In the light of Mr. Gavin Rumney's recent comments on his Otagosh blog concerning my first post in this series, I thought that it would be appropriate to remind my readers of a few things about my own perspective on Scripture (I am a regular reader of Mr. Rumney's blog and have great respect for his posts and comments). I completely reject the doctrine of Sola Scriptura. I believe that the Bible contains factual, moral and spiritual errors and contradictions, and I am in agreement with most of the specific instances of these that are cited by atheists and biblical critics as part of their arguments against God and the Bible. For the record, I also appreciate Mr. Rumney's post about the ability of atheists to be good and moral people - I personally know many atheists who are just that. My point in saying that is simply this: I do not wish to be numbered among those who ridicule or denigrate atheists because of their questioning of God and the Bible.
Nevertheless, as I implied in my initial post on this topic, I do believe that many of the arguments employed by Atheists against God and the Bible are founded on some fallacious reasoning that they share with Fundamentalists. I am fully aware that such a connection will be upsetting to folks from both camps, but I believe these statements from some prominent atheists demonstrate the validity of this thesis:
From The Thinking Atheist: "Think about it. Even if Yahweh existed, would he be truly worthy of our praise and allegiance? Or is the truly moral person obligated to shun and denounce this petty, jealous, cruel and murderous tyrant?"
From Christopher Hitchens in God Is Not Great: How Religion Poisons Everything: "The Bible may, indeed does, contain a warrant for trafficking in humans, for ethnic cleansing, for slavery, for bride-price, and for indiscriminate massacre, but we are not bound by any of it because it was put together by crude, uncultured human mammals."
(Read more: http://www.patheos.com/blogs/unreasonablefaith/2011/12/the-20-best-christopher-hitchens-quotes/#ixzz3CAAdAoUT)
From Richard Dawkins in The God Delusion: “The God of the Old Testament is arguably the most unpleasant character in all fiction: jealous and proud of it; a petty, unjust, unforgiving control-freak; a vindictive, bloodthirsty ethnic cleanser; a misogynistic, homophobic, racist, infanticidal, genocidal, filicidal, pestilential, megalomaniacal, sadomasochistic, capriciously malevolent bully.” and “To be fair, much of the Bible is not systematically evil but just plain weird, as you would expect of a chaotically cobbled-together anthology of disjointed documents, composed, revised, translated, distorted and 'improved' by hundreds of anonymous authors, editors and copyists, unknown to us and mostly unknown to each other, spanning nine centuries” (Read more: http://www.goodreads.com/work/quotes/3044365-the-god-delusion)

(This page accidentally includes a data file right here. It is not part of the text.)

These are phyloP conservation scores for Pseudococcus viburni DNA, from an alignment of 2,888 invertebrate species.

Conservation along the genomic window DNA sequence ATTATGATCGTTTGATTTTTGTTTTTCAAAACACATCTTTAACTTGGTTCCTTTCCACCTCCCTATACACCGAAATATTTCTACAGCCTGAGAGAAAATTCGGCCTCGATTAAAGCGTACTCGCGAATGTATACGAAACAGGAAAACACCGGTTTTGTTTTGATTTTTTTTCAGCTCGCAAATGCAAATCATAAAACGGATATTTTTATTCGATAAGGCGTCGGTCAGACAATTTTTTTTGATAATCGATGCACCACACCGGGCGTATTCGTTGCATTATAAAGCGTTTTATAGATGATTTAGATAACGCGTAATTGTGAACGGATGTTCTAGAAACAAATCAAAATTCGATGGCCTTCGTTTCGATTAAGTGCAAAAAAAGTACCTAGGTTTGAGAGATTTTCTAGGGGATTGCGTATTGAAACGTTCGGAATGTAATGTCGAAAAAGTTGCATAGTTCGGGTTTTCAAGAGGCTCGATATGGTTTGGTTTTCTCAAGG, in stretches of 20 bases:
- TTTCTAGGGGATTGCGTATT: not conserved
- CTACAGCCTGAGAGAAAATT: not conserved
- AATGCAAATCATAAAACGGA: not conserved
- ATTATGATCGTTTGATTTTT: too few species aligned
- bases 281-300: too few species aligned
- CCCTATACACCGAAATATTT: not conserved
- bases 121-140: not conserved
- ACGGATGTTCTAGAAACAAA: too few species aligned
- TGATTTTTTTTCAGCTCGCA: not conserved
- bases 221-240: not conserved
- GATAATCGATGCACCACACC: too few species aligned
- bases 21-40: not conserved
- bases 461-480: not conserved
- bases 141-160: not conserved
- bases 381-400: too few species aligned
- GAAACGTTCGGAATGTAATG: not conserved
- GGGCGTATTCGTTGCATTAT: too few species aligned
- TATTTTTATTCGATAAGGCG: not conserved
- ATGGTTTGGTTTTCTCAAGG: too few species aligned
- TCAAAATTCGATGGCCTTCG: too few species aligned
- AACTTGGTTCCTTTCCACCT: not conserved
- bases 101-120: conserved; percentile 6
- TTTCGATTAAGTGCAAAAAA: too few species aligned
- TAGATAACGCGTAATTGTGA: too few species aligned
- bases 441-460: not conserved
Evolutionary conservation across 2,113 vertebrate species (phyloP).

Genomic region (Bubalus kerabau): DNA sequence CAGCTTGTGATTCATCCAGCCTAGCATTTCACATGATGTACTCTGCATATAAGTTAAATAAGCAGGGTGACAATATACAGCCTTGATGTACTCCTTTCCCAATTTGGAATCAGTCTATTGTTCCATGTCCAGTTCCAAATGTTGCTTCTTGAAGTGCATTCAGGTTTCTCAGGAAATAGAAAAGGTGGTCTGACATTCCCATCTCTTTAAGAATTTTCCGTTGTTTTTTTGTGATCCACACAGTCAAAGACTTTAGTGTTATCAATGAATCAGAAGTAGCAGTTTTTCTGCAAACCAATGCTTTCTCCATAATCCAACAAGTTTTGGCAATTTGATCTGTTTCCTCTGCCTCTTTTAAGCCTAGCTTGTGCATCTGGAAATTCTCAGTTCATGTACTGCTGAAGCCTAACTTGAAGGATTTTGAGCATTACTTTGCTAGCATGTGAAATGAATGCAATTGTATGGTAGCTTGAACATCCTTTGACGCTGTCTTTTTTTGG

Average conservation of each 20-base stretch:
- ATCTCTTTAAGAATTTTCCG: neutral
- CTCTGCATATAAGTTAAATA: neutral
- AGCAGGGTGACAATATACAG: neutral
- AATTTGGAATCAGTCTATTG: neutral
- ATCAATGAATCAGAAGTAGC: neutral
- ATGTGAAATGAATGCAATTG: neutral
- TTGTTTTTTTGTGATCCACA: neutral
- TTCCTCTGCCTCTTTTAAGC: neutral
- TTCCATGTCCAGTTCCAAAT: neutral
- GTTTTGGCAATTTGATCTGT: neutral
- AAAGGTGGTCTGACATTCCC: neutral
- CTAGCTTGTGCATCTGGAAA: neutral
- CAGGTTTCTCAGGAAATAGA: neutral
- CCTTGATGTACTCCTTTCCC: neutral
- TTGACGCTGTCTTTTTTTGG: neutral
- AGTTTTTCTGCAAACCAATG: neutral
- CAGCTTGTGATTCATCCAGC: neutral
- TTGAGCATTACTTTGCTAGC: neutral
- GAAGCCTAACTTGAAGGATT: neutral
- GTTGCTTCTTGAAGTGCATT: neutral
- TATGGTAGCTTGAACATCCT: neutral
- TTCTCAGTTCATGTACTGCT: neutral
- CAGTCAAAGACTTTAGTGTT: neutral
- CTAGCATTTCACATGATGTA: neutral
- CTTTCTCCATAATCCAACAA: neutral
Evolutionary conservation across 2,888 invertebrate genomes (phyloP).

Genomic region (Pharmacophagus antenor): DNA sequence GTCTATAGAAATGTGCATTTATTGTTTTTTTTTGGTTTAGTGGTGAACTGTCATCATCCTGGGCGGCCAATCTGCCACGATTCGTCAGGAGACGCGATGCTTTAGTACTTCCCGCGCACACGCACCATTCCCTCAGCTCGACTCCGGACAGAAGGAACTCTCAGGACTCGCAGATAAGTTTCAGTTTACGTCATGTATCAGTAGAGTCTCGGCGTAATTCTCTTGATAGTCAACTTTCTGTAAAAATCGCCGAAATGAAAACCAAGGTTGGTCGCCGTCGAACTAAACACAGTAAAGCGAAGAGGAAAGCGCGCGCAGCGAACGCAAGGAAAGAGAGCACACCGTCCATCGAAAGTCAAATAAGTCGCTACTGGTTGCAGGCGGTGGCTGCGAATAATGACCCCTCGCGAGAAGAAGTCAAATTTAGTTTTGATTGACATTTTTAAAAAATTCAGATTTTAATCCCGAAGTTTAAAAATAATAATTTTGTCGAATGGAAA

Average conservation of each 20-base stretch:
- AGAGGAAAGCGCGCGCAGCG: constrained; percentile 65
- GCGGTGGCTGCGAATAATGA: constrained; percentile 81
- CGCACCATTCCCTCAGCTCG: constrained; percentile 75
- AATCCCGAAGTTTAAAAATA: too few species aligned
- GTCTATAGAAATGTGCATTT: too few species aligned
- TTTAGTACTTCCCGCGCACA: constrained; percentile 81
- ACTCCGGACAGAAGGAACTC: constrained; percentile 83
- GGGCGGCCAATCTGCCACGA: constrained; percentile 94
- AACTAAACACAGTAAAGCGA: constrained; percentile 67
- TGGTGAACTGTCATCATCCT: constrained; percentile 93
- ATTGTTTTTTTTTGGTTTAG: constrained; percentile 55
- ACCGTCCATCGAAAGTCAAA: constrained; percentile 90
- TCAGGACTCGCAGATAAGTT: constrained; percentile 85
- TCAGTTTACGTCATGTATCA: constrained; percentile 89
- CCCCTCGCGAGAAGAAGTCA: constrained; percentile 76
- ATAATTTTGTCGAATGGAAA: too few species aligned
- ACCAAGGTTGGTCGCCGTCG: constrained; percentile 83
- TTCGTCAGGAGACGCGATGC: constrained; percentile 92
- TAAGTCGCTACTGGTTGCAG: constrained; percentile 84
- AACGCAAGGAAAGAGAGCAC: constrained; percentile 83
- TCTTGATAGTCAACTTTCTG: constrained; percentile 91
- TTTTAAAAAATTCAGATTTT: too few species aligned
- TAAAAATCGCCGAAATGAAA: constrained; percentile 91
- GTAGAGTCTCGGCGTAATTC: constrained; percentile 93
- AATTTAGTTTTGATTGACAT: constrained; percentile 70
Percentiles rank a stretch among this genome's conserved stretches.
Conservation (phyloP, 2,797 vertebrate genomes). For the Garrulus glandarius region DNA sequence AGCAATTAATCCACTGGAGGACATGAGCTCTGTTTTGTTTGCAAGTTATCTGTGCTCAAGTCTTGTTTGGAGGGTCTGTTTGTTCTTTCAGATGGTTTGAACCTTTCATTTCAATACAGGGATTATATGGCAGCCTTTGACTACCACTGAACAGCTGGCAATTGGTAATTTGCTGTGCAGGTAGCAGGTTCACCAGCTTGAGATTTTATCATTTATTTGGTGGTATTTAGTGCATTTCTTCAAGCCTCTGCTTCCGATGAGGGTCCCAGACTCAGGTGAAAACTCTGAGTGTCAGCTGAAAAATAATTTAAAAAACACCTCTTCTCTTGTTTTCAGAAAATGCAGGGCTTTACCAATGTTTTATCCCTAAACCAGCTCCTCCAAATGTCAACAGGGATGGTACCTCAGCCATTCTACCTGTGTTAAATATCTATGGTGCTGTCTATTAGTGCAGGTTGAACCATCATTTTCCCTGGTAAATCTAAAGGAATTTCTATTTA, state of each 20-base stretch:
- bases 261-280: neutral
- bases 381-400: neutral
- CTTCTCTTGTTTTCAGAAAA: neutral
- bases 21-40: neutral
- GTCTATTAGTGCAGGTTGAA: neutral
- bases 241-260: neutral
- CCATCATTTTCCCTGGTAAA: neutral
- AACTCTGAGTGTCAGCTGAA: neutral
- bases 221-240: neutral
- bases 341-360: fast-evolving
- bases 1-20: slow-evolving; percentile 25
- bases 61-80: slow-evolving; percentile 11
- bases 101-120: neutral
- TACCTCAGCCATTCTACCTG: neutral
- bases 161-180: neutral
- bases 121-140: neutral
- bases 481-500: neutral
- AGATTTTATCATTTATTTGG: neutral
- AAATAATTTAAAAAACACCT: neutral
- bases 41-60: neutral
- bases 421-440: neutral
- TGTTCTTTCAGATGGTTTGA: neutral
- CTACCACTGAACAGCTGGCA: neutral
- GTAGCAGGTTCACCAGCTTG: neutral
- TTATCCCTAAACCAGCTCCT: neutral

From John Loftus at Debunking Christianity: "Now to just a few of the reasons why I don’t believe the Bible is God’s word.
1) I cannot stomach the whole notion of hell by conservative Christians today. 2) The Bible contains too many beliefs which we reject today. 3) The God of the Bible is a barbaric God. 4) There are so many unanswered questions in the Bible about God, his nature and his work. 5) There are problems I have with the claims of miracles in the Bible. 6) Then too, the way that NT writers and persons argued leave a whole lot to be desired."
From Harry McCall at Debunking Christianity: "No, I don't hate the Bible and Christianity, I love the truth and these two are not it!"
In his Drunk With Blood: God's Killings In The Bible and Dwindling In Unbelief, Steve Wells lists 158 "killing events" attributed to God in the Bible. He estimates the total number of people killed by God (as recorded in the Bible) to be about 25 million souls. He encourages his readers to examine each of these events for themselves in the pages of the Bible and concludes: "It is nearly impossible to believe in the Bible once you have read them."
In reviewing the above statements of these prominent atheists, it is apparent that they employ their evidence of Scriptural error and inconsistency (which I accept for the most part) to dismiss both God and the Bible. In the realm of debating, this is referred to as selective use of evidence or Suppressing Evidence or Cherry Picking. How does this apply to the arguments of atheists?
Let's examine Steve Wells work as a prime example of the point I'm attempting to make here. As stated above, Mr. Wells cites 158 killing events that are attributed to God by the Bible. He quotes the statement attributed to God in Deuteronomy: "I will make my arrows drunk with blood, and my sword will devour flesh - the blood of the slaughtered and the captives, and the heads of the enemy leaders." (Deuteronomy 32:42, NLT here and throughout) Also, here are a few of the more prominent events that he references in his works: